• Thread the swordfish, bay leaves and lemon wedges onto the skewers. Drizzle with a bit of EVOO, and salt and pepper lightly
  • When the artichokes have about 10-12 minutes to go, place the skewers on the grill, turning once or twice.
  • When the skewers are done, remove everything from the grill.
  • Serve the skewers first with a light red wine.
  • Serve the artichokes with a fresh white wine. Finish with the artichokes in a leisurely fashion, peeling and eating the soft base of each leaf until you get to the heart. Make sure to remove the choke before you go for the heart!

Swordfish skewers

Swordfish skewers

Italian Food Wine & Travel Friends Share Sicily
The posts below will go live on Saturday, March 4th, 2017.  Our group will get together for a live chat on Twitter 8-9am PST/11-12 EST that day to discuss Sicilian food, wine and travel.  Join us using the #ItalianFWT  hashtag on Saturday morning!

We hope to “see” you online Saturday, March 4th!

Sicilian Fun with Frappato, Grillo, Swordfish and Artichokes

 

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Comments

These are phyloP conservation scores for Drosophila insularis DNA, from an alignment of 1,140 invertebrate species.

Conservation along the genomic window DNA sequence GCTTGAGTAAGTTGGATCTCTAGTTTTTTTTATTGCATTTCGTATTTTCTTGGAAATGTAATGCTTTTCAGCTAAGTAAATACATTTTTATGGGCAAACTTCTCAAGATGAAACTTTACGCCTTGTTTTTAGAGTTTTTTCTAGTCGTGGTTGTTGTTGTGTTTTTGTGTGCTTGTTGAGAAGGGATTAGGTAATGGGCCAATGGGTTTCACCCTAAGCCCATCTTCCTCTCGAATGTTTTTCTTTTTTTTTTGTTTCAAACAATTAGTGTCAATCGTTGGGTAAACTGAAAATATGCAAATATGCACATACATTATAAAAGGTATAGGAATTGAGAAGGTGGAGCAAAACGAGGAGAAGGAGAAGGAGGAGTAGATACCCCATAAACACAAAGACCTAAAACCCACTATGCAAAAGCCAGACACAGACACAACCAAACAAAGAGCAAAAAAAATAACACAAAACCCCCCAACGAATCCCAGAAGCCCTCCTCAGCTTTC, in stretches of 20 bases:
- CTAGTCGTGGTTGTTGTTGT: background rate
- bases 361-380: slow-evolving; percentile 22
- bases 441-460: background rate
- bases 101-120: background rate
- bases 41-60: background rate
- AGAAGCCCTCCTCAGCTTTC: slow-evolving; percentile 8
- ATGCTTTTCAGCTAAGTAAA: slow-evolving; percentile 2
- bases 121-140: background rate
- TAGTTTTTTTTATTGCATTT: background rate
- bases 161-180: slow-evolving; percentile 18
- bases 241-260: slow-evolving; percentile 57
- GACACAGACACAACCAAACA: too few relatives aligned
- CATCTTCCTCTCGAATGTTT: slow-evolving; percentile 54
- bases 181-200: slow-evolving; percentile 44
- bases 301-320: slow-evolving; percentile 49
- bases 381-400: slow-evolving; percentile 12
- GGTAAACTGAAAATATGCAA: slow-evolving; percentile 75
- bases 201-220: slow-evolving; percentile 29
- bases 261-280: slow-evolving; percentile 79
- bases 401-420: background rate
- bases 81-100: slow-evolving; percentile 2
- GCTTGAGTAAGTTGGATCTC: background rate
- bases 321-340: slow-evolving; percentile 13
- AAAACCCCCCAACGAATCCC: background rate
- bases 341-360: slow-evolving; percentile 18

16 Responses to “Sicilian Fun with Frappato, Grillo, Swordfish and Artichokes #ItalianFWT”
  1. I’m a big swordfish fan, and tend to serve it with a light red. I’m sure I’d love this pairing!

  2. I love swordfish Jeff. Your recipe and the pairings look great. And since I’ve yet to try Frapatto, you’ve given me some homework!

  3. Beautiful pairings, Jeff. I love the photo of the artichokes in the coals – reminds me of Mount Etna! Both wines you chose sound delicious, too. I’m a big fan of Frappato and the white blend sounds like it would be perfect for South Florida.

  4. Lynn says:

    Have not had a 100% Frapatto…yet! Sounds as though it could be good slightly chilled on a warmer day? Oh how I wish we had a BBQ/grill here. Your artichokes look sublime ;-D

  5. Vino Travels says:

    Amazing pics as always. They belong in a Food & Wine ; ) good to know frappato paired well with those fishes

  6. I adore grilled artichokes but have never tried roasting them like this. I MUST! The wines sound great as well. A delicious meal indeed!

  7. Jill Barth says:

    I love what you’ve done with the artichokes and would be excited to witness what the coals do to the flavor. They look fun & eye-catching too. The post is outstanding & I’ve shared on Pinterest too. Cheers!